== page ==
Adapting Safety, Hygiene Protocols Prevents Pneumonia, Other Ventilator-Associated Illnesses in Hospital ICUs

Adapting Safety, Hygiene Protocols Prevents Pneumonia, Other Ventilator-Associated Illnesses in Hospital ICUs

A new study urges hospital intensive care units (ICUs) to adopt safety and hygiene protocols to reduce the occurrence of blood clots, lung damage or pneumonia infections when using mechanical ventilators.

The study, “Two-State Collaborative Study of a Multifaceted Intervention to Decrease Ventilator-Associated Events” appeared in the journal Critical Care Medicine.

In it, authors recommend that ICU teams practice interventions to help decrease risks for patients on ventilators. Such procedures include elevating the head of the patient’s bed; using suction to drain secretions from the patient’s mouth tube; helping with oral hygiene by brushing patients’ teeth and using an appropriate disinfectant such as chlorhexidine; and executing daily spontaneous awakening and breathing trials by reducing narcotics and sedatives.

A team of researchers from Baltimore’s Johns Hopkins Armstrong Institute of Patient Safety and Quality conducted the trial from October 2012 to March 2015 in 56 ICUs at 38 hospitals in Maryland and Pennsylvania. Healthcare providers and hospital employees were trained how to implement safety programs to avoid prolonged ventilation, longer ICU stays and increased mortality normally associated with the use of ventilators.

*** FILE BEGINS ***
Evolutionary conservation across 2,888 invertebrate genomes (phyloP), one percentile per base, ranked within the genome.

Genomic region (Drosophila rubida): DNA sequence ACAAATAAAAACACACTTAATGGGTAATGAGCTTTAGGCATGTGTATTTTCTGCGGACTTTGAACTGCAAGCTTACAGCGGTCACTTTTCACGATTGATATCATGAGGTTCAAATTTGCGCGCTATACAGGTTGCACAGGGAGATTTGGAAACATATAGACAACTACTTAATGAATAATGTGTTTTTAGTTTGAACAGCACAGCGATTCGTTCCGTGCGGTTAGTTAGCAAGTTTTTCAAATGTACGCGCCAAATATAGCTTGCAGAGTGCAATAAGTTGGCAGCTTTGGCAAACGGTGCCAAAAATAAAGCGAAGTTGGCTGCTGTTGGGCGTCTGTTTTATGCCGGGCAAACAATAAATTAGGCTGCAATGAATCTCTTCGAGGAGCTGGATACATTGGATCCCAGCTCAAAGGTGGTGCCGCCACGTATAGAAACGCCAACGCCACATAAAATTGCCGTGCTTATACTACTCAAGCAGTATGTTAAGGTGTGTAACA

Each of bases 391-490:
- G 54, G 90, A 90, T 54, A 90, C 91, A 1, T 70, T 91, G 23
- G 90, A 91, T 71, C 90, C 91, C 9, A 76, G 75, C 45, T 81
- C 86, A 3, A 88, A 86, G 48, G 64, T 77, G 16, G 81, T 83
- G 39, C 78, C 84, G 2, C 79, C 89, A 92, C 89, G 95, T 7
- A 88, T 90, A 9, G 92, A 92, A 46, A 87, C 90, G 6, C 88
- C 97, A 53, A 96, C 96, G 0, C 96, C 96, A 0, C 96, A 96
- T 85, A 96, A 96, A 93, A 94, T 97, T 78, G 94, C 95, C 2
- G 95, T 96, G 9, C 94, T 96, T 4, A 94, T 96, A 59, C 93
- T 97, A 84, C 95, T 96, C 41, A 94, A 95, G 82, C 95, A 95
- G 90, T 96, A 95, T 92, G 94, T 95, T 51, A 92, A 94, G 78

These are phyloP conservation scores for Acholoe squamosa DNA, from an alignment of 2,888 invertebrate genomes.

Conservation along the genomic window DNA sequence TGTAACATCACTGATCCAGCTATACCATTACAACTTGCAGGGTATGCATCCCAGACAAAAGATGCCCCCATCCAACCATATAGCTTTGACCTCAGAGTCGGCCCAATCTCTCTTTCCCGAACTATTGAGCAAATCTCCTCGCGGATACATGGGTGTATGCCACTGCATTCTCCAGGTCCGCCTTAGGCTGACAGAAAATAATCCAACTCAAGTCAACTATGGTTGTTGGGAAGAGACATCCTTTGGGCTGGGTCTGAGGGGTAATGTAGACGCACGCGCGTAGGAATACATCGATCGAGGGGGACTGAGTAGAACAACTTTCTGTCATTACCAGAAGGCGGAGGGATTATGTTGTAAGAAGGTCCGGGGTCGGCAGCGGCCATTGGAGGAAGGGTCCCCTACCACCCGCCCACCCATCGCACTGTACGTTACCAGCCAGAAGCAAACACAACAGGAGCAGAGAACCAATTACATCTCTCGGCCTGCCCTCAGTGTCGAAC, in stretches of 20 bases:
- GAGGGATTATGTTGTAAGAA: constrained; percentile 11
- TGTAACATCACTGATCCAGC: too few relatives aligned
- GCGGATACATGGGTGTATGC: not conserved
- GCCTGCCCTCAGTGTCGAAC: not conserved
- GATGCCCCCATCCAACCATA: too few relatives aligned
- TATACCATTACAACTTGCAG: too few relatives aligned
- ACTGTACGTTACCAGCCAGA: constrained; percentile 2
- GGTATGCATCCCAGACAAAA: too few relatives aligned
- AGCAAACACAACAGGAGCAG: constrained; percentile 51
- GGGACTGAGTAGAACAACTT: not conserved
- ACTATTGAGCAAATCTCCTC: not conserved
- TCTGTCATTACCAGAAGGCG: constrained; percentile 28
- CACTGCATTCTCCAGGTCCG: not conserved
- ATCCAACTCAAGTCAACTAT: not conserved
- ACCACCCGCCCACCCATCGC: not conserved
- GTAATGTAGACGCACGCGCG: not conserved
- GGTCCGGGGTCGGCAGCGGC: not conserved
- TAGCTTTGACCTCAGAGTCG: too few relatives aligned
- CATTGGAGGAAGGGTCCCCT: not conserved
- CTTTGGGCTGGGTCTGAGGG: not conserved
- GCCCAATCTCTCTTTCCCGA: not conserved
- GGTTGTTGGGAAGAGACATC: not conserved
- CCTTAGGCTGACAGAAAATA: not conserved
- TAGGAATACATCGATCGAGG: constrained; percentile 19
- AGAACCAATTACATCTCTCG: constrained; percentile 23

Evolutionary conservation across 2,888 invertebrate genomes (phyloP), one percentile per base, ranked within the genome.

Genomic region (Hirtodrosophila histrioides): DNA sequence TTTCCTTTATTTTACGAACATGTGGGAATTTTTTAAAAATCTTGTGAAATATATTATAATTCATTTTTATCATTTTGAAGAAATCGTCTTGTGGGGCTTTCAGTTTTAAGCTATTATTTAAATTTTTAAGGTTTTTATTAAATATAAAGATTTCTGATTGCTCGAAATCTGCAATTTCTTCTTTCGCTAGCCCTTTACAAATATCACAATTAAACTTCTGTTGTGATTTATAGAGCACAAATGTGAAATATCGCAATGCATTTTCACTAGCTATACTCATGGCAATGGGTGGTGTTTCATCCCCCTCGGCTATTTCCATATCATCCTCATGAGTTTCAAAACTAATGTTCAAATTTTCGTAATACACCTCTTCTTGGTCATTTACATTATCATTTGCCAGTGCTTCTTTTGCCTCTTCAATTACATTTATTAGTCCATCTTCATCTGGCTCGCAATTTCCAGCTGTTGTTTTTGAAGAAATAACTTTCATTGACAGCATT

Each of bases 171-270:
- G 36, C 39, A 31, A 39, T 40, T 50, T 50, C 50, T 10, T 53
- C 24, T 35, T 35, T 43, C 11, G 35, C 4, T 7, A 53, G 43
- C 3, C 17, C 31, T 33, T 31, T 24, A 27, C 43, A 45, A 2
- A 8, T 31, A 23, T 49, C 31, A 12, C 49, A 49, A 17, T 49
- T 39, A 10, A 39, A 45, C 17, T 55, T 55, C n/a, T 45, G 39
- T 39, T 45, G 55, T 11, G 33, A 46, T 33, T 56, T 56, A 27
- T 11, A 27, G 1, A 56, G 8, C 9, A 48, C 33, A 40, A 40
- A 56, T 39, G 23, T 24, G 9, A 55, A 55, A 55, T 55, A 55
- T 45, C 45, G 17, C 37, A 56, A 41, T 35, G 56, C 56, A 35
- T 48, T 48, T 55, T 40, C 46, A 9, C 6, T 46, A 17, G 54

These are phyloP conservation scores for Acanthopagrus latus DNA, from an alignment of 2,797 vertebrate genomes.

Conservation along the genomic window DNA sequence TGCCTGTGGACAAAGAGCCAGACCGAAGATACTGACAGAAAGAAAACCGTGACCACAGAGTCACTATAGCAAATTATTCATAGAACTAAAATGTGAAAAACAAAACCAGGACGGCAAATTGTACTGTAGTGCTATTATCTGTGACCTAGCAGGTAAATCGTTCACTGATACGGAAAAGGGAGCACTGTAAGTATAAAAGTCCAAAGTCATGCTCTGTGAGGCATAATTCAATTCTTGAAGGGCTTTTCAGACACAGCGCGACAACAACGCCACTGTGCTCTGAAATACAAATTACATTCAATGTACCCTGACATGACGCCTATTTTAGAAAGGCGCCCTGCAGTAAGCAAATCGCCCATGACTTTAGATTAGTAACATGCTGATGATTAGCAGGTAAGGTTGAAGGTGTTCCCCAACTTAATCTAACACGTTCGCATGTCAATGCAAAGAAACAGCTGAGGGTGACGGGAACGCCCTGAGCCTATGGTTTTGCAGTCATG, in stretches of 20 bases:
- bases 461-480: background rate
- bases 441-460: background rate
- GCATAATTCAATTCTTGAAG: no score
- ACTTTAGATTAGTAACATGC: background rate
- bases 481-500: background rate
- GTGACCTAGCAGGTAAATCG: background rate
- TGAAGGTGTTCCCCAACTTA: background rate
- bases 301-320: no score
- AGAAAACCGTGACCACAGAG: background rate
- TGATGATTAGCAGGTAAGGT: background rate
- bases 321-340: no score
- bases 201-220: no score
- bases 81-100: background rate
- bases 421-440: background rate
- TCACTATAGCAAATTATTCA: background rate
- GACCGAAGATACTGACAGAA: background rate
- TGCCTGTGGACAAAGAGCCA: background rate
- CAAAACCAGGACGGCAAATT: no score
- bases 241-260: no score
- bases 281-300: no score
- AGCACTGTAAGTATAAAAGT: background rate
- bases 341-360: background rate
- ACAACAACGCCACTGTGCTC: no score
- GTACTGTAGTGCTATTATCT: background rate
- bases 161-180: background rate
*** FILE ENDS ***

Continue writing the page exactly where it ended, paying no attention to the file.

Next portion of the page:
“When patients are sick, complications can happen, and, in some cases, health care-associated infections are thought to be inevitable,” Dr. Sean Berenholtz, the study’s author, said in a news release. “This is the largest study to date to show that these complications of mechanical ventilation, or ventilator-associated events, are also preventable.”

ICU teams reported 69,417 ventilated patients during the 24-month study period. Once the safety and hygiene protocols were in place, ventilator-linked events fell nearly 38 percent, from 7.34 to 4.58 cases per 1,000 patients.

In addition, the number of ventilator-related infections dropped more than 50 percent, from 3.15 to 1.56 cases per 1,000, while possible and probable ventilator-associated pneumonia cases plummeted by 78 percent, from 1.41 to 0.31 cases per 1,000. The trial has since been expanded to all 50 states.

“These complications prolong the duration of mechanical ventilation, and they keep patients in the hospital longer,” Berenholtz said. “This, in turn, leads to higher complications, higher mortality, higher lengths of stay and higher costs. So decreasing these complications is a national priority and helps our patients recover sooner.”

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